Over the years, I have put the same question to myself. I am not a Sikh. No one I knew was ever targeted in those riots. The mob came nowhere near my home in South Delhi. All I saw of the actual devastation was a burnt vehicle that had not been removed from the road and a razed gurdwara awaiting kar seva. That too, after the riots abated. My abiding memory of the day of the assassination is a flag I saw flying at half mast in a foreign consulate (I cannot recall which one) while walking home from school. At the time, I had no idea what could possibly make a flag fly at half mast in a foreign consulate. Yet, I distinctly remember my chest tightening with the thought that something was not right. My abiding memory of the three days of rioting that followed is a TV screen showing dignitaries shuffling past the Prime Minister’s body lying in state, the propriety manifest in the scene contrasting sharply with the mayhem playing out elsewhere.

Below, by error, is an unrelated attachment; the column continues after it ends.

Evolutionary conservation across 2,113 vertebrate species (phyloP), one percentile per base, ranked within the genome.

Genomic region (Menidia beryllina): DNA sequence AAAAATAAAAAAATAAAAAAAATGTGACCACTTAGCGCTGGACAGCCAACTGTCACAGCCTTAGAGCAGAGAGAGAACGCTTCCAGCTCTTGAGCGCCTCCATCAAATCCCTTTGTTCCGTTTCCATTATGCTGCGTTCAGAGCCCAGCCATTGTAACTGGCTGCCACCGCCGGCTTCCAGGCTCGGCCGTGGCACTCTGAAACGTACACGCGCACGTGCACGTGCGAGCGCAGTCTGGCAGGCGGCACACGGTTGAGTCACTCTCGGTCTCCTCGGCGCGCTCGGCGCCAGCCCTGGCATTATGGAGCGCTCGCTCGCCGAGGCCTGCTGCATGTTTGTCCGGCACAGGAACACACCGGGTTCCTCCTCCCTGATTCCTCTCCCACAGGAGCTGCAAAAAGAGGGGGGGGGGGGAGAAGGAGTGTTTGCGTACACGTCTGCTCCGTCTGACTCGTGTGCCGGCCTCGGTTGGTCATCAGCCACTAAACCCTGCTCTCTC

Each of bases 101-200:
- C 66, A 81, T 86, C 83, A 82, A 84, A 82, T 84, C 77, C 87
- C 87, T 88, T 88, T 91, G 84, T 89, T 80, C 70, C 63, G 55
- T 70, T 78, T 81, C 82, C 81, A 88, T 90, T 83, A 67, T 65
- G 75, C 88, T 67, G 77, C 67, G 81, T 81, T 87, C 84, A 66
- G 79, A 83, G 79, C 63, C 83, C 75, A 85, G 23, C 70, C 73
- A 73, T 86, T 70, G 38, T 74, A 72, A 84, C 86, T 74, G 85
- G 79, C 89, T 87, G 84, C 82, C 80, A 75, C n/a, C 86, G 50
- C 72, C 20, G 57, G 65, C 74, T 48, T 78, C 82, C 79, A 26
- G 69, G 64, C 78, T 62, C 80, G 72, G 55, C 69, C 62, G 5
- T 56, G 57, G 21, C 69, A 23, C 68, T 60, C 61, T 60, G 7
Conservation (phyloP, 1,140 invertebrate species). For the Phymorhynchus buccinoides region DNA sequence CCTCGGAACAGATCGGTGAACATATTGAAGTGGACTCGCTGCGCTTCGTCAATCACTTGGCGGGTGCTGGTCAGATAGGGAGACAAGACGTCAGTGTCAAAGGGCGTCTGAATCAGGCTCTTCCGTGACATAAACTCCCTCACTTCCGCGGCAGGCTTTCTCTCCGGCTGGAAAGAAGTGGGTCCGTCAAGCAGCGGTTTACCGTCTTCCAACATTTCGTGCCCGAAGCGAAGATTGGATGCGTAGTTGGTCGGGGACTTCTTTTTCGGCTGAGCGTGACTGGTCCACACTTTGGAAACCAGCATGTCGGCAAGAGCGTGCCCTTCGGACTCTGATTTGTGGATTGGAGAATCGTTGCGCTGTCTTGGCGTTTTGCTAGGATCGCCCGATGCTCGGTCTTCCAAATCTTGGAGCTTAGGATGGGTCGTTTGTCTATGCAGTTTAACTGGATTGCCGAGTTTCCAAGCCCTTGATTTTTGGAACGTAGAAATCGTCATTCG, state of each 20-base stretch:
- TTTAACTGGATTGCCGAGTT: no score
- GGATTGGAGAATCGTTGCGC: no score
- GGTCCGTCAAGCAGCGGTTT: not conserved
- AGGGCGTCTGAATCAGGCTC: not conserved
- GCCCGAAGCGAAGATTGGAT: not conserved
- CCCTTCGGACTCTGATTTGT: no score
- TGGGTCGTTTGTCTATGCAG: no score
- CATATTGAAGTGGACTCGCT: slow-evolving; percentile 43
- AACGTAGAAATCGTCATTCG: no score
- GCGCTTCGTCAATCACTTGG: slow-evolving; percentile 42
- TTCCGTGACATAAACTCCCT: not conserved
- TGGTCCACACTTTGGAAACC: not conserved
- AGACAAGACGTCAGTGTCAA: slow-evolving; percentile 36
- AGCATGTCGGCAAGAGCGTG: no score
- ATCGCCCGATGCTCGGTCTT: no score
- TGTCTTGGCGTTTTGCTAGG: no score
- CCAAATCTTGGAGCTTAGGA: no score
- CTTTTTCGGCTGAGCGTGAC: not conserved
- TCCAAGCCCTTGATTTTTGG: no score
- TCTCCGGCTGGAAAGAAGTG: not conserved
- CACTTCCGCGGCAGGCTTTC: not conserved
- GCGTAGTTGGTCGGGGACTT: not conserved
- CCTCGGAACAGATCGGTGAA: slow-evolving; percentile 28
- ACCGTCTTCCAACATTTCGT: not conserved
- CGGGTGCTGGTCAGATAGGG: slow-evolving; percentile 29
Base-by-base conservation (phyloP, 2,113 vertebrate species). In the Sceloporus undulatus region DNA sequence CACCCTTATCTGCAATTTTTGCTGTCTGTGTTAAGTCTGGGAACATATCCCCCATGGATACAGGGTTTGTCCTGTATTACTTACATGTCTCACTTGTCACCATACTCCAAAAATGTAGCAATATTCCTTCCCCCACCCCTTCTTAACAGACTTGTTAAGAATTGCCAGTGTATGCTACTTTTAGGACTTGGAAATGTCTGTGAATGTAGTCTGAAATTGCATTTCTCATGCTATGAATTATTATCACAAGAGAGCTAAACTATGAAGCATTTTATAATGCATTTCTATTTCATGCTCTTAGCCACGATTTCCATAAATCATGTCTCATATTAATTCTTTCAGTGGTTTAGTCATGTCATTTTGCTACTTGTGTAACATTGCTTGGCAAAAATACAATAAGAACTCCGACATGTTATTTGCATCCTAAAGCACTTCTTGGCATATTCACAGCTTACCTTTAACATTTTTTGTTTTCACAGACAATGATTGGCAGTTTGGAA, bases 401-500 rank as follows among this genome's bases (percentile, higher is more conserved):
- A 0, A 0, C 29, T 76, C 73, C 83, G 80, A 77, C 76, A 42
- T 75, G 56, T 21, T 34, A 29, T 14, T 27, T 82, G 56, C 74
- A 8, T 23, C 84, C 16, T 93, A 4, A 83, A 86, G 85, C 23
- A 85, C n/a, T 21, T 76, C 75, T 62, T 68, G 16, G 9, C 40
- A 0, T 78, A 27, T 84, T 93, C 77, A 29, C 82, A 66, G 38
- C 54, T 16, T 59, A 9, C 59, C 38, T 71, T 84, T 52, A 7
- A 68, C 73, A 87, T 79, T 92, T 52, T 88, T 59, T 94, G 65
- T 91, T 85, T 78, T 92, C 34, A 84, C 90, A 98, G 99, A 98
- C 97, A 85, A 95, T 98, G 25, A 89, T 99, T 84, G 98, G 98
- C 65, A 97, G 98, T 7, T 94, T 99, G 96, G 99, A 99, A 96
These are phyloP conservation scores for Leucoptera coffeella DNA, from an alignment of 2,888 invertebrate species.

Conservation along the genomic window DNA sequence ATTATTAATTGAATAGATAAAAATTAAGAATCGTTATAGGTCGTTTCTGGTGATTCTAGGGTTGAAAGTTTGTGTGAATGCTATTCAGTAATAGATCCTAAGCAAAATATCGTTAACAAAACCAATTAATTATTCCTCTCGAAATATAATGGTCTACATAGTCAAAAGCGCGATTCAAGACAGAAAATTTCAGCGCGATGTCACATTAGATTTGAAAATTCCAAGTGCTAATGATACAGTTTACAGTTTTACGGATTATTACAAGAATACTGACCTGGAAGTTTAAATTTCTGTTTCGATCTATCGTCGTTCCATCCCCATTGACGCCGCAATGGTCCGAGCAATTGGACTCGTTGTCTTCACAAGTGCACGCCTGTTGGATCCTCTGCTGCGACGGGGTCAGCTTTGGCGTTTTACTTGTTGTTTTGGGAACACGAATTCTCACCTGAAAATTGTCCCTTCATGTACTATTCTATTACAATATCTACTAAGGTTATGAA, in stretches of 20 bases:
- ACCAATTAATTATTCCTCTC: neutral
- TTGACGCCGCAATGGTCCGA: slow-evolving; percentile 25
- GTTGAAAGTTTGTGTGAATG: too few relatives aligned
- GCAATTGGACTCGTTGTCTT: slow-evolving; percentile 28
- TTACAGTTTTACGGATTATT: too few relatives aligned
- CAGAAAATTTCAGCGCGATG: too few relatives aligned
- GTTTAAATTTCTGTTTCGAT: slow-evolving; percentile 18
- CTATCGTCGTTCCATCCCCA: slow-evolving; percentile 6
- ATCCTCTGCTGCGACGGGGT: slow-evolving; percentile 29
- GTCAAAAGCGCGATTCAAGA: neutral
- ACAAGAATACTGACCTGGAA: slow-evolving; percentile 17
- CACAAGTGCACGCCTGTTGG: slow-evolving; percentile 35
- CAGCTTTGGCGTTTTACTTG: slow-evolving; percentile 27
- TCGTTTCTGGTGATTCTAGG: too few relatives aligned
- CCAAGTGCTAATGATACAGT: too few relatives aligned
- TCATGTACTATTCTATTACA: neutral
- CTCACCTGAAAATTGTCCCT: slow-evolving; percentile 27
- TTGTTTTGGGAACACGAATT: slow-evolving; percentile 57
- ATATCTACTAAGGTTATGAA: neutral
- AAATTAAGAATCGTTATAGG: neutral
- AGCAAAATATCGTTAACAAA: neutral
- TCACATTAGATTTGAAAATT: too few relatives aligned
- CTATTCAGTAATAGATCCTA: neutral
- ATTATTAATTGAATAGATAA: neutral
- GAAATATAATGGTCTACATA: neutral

The most telling anecdote I have from those days that involved someone I knew occurred more than a month after the riots subsided. A school friend who happened to be a Sikh visited me at home. After he had left, our chowkidar, an ex-Army havildar from Haryana, told me, “These days you should keep your distance from Sikhs, baba. They are no longer good people.” Those words brought home the extent to which the world can change in a few days. I had known that friend for years. We sat next to each other in school. Now, a wall that we had no role in constructing threatened to come between us.

Yet, despite not being touched by it, it is in that madness that I have found a groundswell of creative inspiration. Writers do not select their material. Their material selects them. Thus goes the old adage. As the Israeli writer Etgar Keret reminds us, stories that matter are those that come from somewhere inside the writer. Anyone can pluck something out of thin air. But for something to have value, it has to come from something. On the basis of that, I can only conclude that even though my involvement was no more than that of a bystander, somehow those events became as much a part of me as my DNA.